Impaired Voluntary Imitation of Biological Motion in Autism Spectrum Conditions

Thursday, May 15, 2014
Atrium Ballroom (Marriott Marquis Atlanta)
S. J. Hayes1, M. Andrew1, D. Elliott1,2, E. Gowen3 and S. J. Bennett1, (1)Brain and Behaviour Laboratory, Liverpool John Moores University, Liverpool, United Kingdom, (2)Department of Kinesiology, McMaster University, Hamilton, ON, Canada, (3)Faculty of Life Sciences, University of Manchester, Manchester, United Kingdom
Background: Imitation is intricately linked to developing social relationships and motor learning. These interpersonal contexts require the appropriate imitation of biological motion, which is suggested to be impaired in autism spectrum conditions (autism) due to processes underpinning social modulation and motor control. These suggestions were based on examining biological motion during automatic imitation, with human models, and manipulating movement speed. Here, we examined voluntary imitation using a novel methodology that displayed three models with the same movement time, but different biological motion kinematics. To control for modulatory effects of social context, we used a non-human agent model (single white dot).

Objectives: The objectives were to: (1) examine imitation of biological motion kinematics; (2) examine underlying motor control processes learned from acquiring a 3-segment motor sequence timing task (motor task).

Methods: Twelve adults with autism, diagnosed by a clinical assessment and ADOS, plus twelve adults (control) participated in the study, which was conducted in accordance with the Declaration of Helsinki and approved by the local ethics committee. In Phase 1, each participant imitated, using a stylus on a graphics tablet, different models displaying distinct velocity profiles: unnatural velocity (biological); natural velocity (biological); constant velocity (non-biological). The movement time of each model was 1700 ms. In Phase 2, each participant physically practised, with feedback, a motor task that had a movement time goal of 1700 ms.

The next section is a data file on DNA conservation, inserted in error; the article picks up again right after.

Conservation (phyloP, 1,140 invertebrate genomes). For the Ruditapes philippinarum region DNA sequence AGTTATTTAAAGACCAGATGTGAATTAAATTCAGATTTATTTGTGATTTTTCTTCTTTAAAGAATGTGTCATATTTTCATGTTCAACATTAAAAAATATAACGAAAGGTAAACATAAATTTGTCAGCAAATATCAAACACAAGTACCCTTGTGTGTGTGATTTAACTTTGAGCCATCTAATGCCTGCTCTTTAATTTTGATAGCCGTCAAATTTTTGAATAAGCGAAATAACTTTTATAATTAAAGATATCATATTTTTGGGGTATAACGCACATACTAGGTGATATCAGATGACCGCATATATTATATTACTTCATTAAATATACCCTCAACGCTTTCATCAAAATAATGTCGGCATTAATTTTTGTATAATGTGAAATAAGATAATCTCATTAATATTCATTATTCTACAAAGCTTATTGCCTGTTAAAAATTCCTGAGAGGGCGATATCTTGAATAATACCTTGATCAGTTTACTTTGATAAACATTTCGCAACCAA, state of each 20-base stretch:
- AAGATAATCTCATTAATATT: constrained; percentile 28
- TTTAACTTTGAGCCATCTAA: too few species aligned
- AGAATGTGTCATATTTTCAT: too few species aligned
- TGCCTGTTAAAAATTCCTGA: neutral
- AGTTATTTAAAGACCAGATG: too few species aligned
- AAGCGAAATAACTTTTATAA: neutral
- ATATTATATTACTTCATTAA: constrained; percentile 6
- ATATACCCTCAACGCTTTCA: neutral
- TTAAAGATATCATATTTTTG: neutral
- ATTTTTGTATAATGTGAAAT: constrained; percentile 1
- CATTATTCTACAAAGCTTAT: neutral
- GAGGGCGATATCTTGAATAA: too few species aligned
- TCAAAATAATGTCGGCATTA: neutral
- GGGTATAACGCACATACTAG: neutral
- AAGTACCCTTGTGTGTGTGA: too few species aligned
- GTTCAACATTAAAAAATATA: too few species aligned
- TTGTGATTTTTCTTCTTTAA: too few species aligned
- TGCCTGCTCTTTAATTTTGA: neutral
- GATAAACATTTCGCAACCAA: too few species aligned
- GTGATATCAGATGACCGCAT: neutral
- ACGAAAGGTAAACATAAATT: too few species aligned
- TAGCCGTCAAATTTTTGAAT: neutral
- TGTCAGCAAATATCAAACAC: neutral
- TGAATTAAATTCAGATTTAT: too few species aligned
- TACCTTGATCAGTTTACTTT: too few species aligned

Results: Compared to the control group, data from Phase 1 indicated that participants with autism imitated movement time over trials to become significantly closer to the model time (p<.05). The kinematic data showed no difference between the participants with autism and control participants when imitating natural and constant velocities (ps>.05). However, the control participants imitated unnatural velocity more accurately than the participants with autism (ps<.05). In Phase 2, the performance data indicated the autism and control groups became significantly more accurate and consistent over trials (ps<.05). The kinematic data indicated that over trials the participants with autism did not increase peak limb acceleration in the ballistic phase of the movement as per the control group (p<.05). A correlational analysis indicated a relationship between imitation accuracy of unnatural velocity and peak acceleration for the control group (p=.058), but not the autism group (p>.05).

Conclusions: Using non-human agent models, we observed that imitation of biological motion kinematics is impaired in autism, but that imitation of the temporal properties of the model became more accurate over trials. These findings suggest the deficit in imitating biological motion might be related to persons with autism orientating attentional focus to the temporal goal at the expense of kinematics. Although the general sensorimotor processes associated with learning a motor task are functional in autism, a difference was observed in planning and executing the ballistic phase of the movement. When correlated with imitation accuracy, no relationship was observed between motor control and imitation of biological motion in participants with autism. These findings suggest impairments in imitating biological motion in autism spectrum conditions is most likely related to focusing attention to the temporal goal.